In this photo taken Tuesday, May 11, 2010, shoppers browse near a display of 365 Organic brand mustard at a Whole Foods Market, Inc., store in Little Rock, Ark. Whole Foods reports quarterly earnings, Wednesday, May 12, 2010, after the market close. 365 Organic is a Whole Foods brand. (AP Photo/Danny Johnston) (AP)

The imaginary inflationary boogeyman

Guess what? It's hard for people to be scared of a threat that doesn't exist

Andrew Leonard
May 21, 2010 3:17AM (UTC)

By the time I read my third attack today on Rob Cox's Wednesday New York Times column warning that the Federal Reserve was being insufficiently appreciative of the dangers of inflation, I was forced to go read it myself, just to make sure some kind of mass hallucination had not captured the best minds of the Internet. Inflation is at a 44-year-low. How could anybody possibly think that raising interest rates -- and thus stifling what meager economic growth we currently are enjoying -- should be the Fed's first priority?

But you don't have to read far into Cox's column before realizing that it is even worse than its fast-spreading reputation. The first line of the second paragraph:


The corridors of wealth and finance are alive with new optimism.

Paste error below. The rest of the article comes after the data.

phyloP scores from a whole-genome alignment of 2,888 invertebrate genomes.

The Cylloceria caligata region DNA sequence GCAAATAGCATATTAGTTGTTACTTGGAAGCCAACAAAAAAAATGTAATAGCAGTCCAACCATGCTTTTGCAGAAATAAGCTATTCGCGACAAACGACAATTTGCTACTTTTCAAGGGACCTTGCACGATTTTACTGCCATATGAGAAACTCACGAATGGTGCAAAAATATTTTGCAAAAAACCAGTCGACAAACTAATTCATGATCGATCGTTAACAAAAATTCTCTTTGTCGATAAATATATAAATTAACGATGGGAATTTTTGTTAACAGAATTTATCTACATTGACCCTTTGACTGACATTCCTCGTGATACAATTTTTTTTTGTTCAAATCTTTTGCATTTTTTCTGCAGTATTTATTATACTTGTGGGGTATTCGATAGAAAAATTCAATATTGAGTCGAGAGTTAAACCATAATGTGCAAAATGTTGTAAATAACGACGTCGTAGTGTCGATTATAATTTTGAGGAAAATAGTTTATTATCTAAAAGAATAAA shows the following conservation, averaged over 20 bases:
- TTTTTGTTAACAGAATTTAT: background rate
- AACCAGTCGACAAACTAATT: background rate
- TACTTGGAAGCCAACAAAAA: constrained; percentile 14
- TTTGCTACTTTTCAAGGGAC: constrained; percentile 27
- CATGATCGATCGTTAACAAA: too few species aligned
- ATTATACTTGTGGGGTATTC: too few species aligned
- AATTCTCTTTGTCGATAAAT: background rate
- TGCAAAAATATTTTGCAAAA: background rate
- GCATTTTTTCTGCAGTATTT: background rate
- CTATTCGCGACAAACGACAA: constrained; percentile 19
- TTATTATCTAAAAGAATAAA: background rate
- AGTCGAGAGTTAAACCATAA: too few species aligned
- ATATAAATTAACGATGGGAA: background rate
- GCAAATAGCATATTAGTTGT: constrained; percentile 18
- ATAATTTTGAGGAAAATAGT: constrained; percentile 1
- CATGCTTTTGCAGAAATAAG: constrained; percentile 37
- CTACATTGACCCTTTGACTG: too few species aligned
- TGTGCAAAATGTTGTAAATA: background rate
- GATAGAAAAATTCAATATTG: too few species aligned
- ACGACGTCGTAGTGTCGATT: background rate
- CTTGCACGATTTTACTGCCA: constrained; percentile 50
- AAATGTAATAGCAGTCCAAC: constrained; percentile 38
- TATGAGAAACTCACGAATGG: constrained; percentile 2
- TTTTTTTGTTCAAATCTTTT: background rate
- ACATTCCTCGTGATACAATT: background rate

The pleasures of hindsight notwithstanding, the carnage on the U.S. stock market on Thursday, and the general sentiment of fear and panic raging through Europe, do not map well to this assertion, even if we grant that the rich are always better insulated from economic downturns than the rest of us. Cox's chief evidence -- same store sales at Whole Foods stores are up 7 percent over last year, is a fragile reed when tossed into the maelstrom of everything we've learned about what's going on in the global economy in the last couple of weeks.

For an incisive takedown of Mr. Cox, Annie Lowrey is very good in the Washington Independent. Matthew Yglesias, meanwhile, is just funny:

If there has ever in your life been a time when you didn't worry about inflation, you should think about that time. Then you should ponder the fact that today we have more excess capacity than we did at that time. We have higher unemployment than we did at that time. And we have less inflation than we did at that time. So why are you worried now?

But the best explanation of why the Fed or anybody else, shouldn't be freaking out about the potential for inflation, comes from the depths of the beast itself, mighty Wall Street.


From the Wall Street Journal: (Italics mine.)

"People don't seem to be worried about any potential fallout from inflation, probably because there isn't any," said Kevin Giddis, head of fixed-income sales an trading at Morgan Keegan.


Andrew Leonard

Andrew Leonard is a staff writer at Salon. On Twitter, @koxinga21.

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How The World Works Inflation U.s. Economy

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